In Coal & Oil Co LLC v GHCL Ltd  SGHC 65, the Singapore High Court dismissed an application to set aside an arbitral tribunal’s award issued 19 months after receiving the parties’ post-hearing submissions, finding that the delay did not constitute a breach of natural justice.
In April 2007, the plaintiff entered into a coal supply agreement with the defendant. Following an increase in the market price of coal, the plaintiff sought to renegotiate the coal price stipulated in the agreement, and informed the defendant that a shipment of coal would not be delivered unless it agreed to the proposed increase. The defendant initially agreed to the increase, but, after receiving the coal, demanded that the plaintiff repay the additional amount paid under the price increase arguing that it had been illegally coerced to agree to the higher price. The plaintiff refused the repay the amount demanded and, in accordance with the agreement, the defendant referred the dispute to arbitration in Singapore under the SIAC Rules 2007.
The tribunal heard the matter in May 2012, received final submissions in August 2012, and issued its final award, in favour of the defendant, in March 2014.
The plaintiff then applied to the Singapore High Court to set aside the award on three grounds, that:
- The issuance of the award was in breach of the parties’ agreed procedure under the SIAC Rules 2007.
- The award was in conflict of the public policy of Singapore.
- There was a breach of natural justice.
The grounds for setting aside the award were based on two factual premises, that:
- The tribunal had breached its duty under rule 27.1 of the SIAC Rules 2007 because it failed to declare the arbitral proceedings closed before releasing its award.
- There was “inordinate delay” in the release of the award because it was issued 19 months after the parties’ final submissions.
The court dismissed the plaintiff’s application on all grounds.
The first ground: breach of the parties’ agreed procedure
The court held that the tribunal had the power, and not a duty, to declare the proceedings closed before releasing the award. Thus, the tribunal was not in breach of rule 27.1 when it elected to not issue a declaration of closure of the proceedings before releasing the award. In this regard, the court also noted that the plaintiff’s “arid procedural objection” to the failure of the tribunal to close proceedings was not sufficient to declare that there had been a breach of the parties’ agreed procedure.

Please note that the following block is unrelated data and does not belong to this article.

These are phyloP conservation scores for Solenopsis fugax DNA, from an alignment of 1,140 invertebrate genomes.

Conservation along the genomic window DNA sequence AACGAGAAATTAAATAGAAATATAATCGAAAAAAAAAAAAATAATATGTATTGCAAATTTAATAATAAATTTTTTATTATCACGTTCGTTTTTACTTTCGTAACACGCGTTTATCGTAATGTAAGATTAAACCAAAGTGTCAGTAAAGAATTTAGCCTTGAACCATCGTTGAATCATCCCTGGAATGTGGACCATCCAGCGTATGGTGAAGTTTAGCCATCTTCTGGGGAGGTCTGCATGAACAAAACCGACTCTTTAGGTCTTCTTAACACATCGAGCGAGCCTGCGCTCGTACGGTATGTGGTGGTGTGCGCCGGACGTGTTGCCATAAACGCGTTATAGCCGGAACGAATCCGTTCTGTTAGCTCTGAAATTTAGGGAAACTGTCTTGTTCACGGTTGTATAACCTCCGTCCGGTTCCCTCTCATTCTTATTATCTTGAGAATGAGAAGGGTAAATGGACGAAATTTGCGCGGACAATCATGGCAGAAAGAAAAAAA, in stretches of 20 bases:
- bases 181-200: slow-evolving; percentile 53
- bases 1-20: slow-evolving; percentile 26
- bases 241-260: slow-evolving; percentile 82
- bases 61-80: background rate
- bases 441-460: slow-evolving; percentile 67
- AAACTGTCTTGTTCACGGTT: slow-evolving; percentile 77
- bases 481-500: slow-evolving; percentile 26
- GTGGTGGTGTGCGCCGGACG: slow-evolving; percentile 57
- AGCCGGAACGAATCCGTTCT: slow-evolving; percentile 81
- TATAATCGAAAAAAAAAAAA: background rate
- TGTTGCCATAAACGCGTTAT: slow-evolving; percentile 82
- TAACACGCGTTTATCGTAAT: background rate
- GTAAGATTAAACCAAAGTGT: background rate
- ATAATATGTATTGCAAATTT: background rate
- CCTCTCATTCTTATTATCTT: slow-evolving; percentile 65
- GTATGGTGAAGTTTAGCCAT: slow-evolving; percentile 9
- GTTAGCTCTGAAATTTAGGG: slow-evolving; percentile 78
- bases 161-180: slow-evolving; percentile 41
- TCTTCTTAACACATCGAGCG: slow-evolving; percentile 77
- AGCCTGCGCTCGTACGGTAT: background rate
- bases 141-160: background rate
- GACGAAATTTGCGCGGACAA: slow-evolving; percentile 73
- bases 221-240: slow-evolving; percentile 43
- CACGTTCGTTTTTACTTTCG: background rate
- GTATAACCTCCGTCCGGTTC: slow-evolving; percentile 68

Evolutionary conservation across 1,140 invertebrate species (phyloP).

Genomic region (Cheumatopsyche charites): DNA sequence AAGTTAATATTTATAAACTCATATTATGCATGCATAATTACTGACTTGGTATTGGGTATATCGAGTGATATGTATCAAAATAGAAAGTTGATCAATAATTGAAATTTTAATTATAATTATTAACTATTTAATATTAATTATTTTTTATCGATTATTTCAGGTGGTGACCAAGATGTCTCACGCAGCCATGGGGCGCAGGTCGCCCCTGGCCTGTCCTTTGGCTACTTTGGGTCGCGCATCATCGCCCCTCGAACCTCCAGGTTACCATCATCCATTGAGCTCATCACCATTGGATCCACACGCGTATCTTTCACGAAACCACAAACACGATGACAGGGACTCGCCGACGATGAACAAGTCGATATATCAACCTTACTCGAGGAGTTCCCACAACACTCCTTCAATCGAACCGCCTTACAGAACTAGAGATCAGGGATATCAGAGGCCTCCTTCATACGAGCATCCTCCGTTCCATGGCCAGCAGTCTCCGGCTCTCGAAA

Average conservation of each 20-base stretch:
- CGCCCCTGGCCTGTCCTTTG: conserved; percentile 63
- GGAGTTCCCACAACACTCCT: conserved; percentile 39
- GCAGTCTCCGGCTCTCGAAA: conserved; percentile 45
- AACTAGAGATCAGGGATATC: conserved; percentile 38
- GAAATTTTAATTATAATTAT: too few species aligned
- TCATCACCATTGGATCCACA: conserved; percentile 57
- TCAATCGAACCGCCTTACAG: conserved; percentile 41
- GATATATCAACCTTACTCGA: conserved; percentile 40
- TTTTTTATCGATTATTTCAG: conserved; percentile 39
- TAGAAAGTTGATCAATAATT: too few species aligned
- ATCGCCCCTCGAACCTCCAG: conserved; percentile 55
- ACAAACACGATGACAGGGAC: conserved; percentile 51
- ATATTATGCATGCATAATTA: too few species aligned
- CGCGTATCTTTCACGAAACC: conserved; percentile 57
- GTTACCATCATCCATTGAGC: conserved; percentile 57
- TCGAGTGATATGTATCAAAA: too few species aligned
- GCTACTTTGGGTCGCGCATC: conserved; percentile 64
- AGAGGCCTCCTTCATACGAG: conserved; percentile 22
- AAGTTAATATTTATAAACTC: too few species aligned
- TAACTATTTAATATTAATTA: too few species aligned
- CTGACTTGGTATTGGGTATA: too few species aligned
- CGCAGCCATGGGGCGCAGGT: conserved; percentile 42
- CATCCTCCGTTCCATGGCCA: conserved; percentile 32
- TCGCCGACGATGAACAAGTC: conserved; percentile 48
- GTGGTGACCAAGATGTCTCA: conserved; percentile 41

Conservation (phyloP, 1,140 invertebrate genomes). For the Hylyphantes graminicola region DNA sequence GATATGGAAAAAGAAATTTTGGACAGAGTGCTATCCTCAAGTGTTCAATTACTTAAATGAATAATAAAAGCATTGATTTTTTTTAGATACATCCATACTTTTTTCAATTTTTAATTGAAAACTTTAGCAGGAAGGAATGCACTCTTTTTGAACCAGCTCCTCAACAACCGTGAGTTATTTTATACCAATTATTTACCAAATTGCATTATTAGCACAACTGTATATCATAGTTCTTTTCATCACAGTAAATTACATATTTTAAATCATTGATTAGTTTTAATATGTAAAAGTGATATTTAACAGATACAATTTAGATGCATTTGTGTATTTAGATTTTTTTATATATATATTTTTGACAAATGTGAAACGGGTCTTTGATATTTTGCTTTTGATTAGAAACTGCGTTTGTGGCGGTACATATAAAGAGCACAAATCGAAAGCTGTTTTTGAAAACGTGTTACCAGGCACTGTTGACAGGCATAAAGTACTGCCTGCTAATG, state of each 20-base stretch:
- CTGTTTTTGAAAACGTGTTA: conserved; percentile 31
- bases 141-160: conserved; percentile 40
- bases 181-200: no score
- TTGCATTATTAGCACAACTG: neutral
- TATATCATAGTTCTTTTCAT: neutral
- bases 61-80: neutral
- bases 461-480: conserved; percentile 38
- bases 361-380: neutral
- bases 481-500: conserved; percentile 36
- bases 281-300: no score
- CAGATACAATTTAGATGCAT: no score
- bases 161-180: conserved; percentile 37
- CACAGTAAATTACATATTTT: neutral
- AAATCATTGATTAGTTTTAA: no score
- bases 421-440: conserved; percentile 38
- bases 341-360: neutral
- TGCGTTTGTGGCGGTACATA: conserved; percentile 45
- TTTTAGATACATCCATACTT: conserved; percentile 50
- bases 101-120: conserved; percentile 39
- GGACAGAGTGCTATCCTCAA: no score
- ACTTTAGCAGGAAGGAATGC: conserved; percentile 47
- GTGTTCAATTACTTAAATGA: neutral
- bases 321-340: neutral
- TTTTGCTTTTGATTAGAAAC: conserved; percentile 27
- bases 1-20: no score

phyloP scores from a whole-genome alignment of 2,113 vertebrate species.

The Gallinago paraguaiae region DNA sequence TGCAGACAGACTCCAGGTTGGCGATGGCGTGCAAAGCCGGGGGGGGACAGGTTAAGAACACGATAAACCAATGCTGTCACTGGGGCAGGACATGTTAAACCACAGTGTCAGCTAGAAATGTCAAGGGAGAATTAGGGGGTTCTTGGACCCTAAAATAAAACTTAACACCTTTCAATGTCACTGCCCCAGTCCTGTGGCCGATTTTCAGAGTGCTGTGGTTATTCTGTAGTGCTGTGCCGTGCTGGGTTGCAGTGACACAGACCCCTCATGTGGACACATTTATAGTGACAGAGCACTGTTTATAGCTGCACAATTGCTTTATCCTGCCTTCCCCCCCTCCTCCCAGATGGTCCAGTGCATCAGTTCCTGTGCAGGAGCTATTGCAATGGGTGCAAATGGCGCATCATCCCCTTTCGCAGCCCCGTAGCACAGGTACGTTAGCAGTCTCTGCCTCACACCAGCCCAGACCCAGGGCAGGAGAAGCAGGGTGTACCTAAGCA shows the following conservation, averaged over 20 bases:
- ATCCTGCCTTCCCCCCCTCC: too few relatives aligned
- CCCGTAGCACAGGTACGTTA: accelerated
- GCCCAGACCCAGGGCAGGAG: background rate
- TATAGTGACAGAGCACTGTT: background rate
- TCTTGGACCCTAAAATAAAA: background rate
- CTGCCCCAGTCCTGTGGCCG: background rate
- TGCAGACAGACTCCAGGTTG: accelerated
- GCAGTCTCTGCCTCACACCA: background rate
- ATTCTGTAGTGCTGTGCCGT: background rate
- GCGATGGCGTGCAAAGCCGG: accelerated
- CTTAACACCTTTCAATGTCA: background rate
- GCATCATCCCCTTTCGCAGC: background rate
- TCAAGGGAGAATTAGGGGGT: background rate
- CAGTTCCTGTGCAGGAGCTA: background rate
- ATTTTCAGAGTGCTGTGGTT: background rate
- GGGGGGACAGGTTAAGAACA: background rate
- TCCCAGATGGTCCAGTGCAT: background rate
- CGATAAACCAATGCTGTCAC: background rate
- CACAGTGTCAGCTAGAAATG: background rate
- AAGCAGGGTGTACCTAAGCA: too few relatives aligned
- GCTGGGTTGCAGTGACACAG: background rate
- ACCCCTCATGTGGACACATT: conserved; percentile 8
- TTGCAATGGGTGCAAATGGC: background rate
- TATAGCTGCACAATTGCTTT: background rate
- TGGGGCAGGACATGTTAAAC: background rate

The second ground: breach of public policy
In dismissing the plaintiff’s allegations that the breaches of agreed procedure and delay in the issuance of the award were breaches of public policy, the court noted that “despite the very high threshold that has been set, public policy, together with the rules of natural justice, still appear to be the last refuge of the desperate, as far as applications to set aside arbitral awards are concerned. This case is no exception.”
The court observed that the breaches of agreed procedure were not breaches of public policy, as public policy is intended to capture matters of general, rather than particular, interest. The court held that it did not consider procedural breaches to be an issue which engages the interests of the wider community or one which rises to the level of gravity that the notion of public policy contemplates.
The court further held that while delay in the release of an arbitral award might not necessarily be in the public interest, it cannot, in itself without more, constitute a violation of public policy. It observed that if the delay had been truly intolerable, the plaintiff should have applied under Article 14 of the Model Law for the mandate of the arbitrator to be terminated before the award was released. The fact that it did not do so indicated that the plaintiff was only making the argument now because the award was adverse to the plaintiff and not because of any delay.
The third ground: breach of natural justice
The plaintiff argued that the tribunal ought to have invited the parties to give submissions on its failure to comply with rule 27.1 before issuing the award, and the failure to do so was a denial of the plaintiff’s right to be heard. The court found this submission “misconceived”, as rule 27.1 could only have been breached after the award was issued and in any event, the SIAC Rules 2007 do not grant either party a right to be heard in these circumstances. There was no evidence to suggest that the outcome of the proceedings had itself been prejudiced, and the delay in the issuance of the award affected both parties equally.
This decision demonstrates the reluctance of the Singapore courts to set aside arbitral awards on grounds of public policy or natural justice. It reiterates the position that the evidential threshold is high and limited only to “egregious cases where the error is clear on the record”, as such accusations may have an adverse impact on the arbitrator’s reputation and standing in the arbitration community, and the tribunal is not given the opportunity to defend itself.
*A version of this article was originally published by Practical Law Arbitration